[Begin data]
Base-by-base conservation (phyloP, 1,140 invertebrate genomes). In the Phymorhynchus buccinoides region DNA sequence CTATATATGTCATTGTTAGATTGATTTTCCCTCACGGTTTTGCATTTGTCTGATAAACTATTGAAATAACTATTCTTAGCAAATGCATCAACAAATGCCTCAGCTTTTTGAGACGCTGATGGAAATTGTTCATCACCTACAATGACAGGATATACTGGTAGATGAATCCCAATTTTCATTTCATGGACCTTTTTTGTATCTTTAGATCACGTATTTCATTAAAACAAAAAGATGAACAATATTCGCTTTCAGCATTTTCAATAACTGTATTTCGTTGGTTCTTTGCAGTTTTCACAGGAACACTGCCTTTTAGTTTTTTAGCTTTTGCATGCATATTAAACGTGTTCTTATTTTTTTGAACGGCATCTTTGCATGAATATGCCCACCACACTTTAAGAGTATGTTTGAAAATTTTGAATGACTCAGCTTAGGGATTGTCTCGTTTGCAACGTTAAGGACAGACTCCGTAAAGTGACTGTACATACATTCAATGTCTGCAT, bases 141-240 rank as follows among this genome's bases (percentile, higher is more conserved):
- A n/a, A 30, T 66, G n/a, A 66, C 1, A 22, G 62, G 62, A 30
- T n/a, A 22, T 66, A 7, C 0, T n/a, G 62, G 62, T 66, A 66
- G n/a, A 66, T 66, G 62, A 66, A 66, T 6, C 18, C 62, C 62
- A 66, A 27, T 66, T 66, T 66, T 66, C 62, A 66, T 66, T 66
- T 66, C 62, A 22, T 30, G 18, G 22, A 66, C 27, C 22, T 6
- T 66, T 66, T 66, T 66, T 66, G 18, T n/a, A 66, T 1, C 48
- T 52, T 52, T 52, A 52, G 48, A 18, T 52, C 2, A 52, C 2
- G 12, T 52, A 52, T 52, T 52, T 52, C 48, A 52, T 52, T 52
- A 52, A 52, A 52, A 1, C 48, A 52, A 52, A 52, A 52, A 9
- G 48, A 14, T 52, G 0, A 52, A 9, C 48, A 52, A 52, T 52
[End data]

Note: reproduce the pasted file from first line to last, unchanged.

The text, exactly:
Base-by-base conservation (phyloP, 1,140 invertebrate genomes). In the Phymorhynchus buccinoides region DNA sequence CTATATATGTCATTGTTAGATTGATTTTCCCTCACGGTTTTGCATTTGTCTGATAAACTATTGAAATAACTATTCTTAGCAAATGCATCAACAAATGCCTCAGCTTTTTGAGACGCTGATGGAAATTGTTCATCACCTACAATGACAGGATATACTGGTAGATGAATCCCAATTTTCATTTCATGGACCTTTTTTGTATCTTTAGATCACGTATTTCATTAAAACAAAAAGATGAACAATATTCGCTTTCAGCATTTTCAATAACTGTATTTCGTTGGTTCTTTGCAGTTTTCACAGGAACACTGCCTTTTAGTTTTTTAGCTTTTGCATGCATATTAAACGTGTTCTTATTTTTTTGAACGGCATCTTTGCATGAATATGCCCACCACACTTTAAGAGTATGTTTGAAAATTTTGAATGACTCAGCTTAGGGATTGTCTCGTTTGCAACGTTAAGGACAGACTCCGTAAAGTGACTGTACATACATTCAATGTCTGCAT, bases 141-240 rank as follows among this genome's bases (percentile, higher is more conserved):
- A n/a, A 30, T 66, G n/a, A 66, C 1, A 22, G 62, G 62, A 30
- T n/a, A 22, T 66, A 7, C 0, T n/a, G 62, G 62, T 66, A 66
- G n/a, A 66, T 66, G 62, A 66, A 66, T 6, C 18, C 62, C 62
- A 66, A 27, T 66, T 66, T 66, T 66, C 62, A 66, T 66, T 66
- T 66, C 62, A 22, T 30, G 18, G 22, A 66, C 27, C 22, T 6
- T 66, T 66, T 66, T 66, T 66, G 18, T n/a, A 66, T 1, C 48
- T 52, T 52, T 52, A 52, G 48, A 18, T 52, C 2, A 52, C 2
- G 12, T 52, A 52, T 52, T 52, T 52, C 48, A 52, T 52, T 52
- A 52, A 52, A 52, A 1, C 48, A 52, A 52, A 52, A 52, A 9
- G 48, A 14, T 52, G 0, A 52, A 9, C 48, A 52, A 52, T 52